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Consider a relation R with some numeric attribute A taking values over an (ordered) domain D. A range query retrieves all tuples in R whose attribute A has values in the interval [low, high]. That is, low ≤ R.A ≤ high. To enable fast processing of range selection queries, an access method that maintains order is needed. Such an index has the form of a tree, where each node corresponds to a page. Leaf nodes contain (or index) the actual values of A, while index nodes provide ordered access to the nodes underneath. Examples of tree-based indexing are the B+-tree and the R-tree (for single- and multi-dimensional ranges, respectively).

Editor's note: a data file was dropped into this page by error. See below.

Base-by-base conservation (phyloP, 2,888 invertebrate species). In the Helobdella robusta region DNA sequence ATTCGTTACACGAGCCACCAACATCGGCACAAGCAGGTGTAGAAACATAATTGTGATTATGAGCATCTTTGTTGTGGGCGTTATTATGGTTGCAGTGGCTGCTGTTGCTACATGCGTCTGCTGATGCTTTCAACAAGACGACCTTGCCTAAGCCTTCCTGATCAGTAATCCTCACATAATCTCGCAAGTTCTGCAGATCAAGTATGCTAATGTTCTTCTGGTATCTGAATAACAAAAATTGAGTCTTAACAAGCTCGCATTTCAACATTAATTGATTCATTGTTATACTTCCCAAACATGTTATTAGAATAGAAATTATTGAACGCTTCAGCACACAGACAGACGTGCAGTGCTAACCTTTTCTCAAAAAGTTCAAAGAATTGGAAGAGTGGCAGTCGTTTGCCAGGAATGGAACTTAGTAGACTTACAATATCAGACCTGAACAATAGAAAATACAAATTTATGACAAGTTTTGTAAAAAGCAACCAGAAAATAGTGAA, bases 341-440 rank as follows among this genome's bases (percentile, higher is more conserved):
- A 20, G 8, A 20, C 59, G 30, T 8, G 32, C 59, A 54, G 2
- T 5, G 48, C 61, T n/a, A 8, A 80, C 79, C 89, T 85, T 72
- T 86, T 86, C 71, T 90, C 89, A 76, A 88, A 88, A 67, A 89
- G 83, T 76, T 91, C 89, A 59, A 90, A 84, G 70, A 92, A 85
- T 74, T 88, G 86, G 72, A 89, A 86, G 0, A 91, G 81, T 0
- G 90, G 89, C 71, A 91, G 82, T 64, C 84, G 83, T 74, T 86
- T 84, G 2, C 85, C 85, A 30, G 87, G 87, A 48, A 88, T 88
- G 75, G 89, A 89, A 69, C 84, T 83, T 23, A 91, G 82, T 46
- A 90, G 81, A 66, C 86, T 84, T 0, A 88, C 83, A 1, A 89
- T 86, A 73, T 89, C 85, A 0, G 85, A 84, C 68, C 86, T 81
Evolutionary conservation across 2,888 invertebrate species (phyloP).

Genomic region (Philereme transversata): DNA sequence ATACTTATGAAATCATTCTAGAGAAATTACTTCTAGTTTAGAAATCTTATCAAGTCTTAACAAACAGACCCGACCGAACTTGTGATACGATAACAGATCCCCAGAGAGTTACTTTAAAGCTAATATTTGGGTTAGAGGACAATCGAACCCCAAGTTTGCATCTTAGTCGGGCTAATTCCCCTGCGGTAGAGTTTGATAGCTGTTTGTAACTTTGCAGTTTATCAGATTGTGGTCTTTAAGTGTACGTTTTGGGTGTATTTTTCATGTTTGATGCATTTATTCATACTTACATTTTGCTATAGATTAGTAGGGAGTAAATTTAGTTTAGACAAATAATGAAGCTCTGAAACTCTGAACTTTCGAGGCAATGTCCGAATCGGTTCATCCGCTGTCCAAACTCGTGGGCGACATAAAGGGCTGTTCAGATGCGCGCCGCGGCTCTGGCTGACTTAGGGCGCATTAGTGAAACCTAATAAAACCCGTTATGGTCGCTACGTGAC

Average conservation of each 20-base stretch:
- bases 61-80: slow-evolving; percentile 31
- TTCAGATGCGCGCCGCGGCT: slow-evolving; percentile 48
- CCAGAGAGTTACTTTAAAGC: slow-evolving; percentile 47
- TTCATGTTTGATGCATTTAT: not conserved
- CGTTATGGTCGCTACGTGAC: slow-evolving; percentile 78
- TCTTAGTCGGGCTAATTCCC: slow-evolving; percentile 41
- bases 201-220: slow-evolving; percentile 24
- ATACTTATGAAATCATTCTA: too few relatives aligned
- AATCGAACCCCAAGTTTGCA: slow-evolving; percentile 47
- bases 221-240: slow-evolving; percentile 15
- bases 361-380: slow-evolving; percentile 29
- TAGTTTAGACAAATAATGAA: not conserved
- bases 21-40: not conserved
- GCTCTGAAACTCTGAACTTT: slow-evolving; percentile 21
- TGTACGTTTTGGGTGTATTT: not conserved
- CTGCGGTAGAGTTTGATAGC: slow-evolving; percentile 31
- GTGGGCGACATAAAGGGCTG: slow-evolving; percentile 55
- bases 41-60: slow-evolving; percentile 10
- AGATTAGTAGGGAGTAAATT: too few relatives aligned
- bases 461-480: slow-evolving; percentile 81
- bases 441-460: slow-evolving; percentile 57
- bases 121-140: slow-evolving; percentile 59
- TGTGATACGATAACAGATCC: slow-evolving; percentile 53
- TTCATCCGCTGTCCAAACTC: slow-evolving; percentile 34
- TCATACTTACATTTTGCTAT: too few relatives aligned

A major performance goal of a database management system is to minimize the number of I/O’s (i.e., blocks or pages transferred) between the disk and main memory. One way to achieve this goal is to minimize the number of I/O’s when answering a query. Consider for example...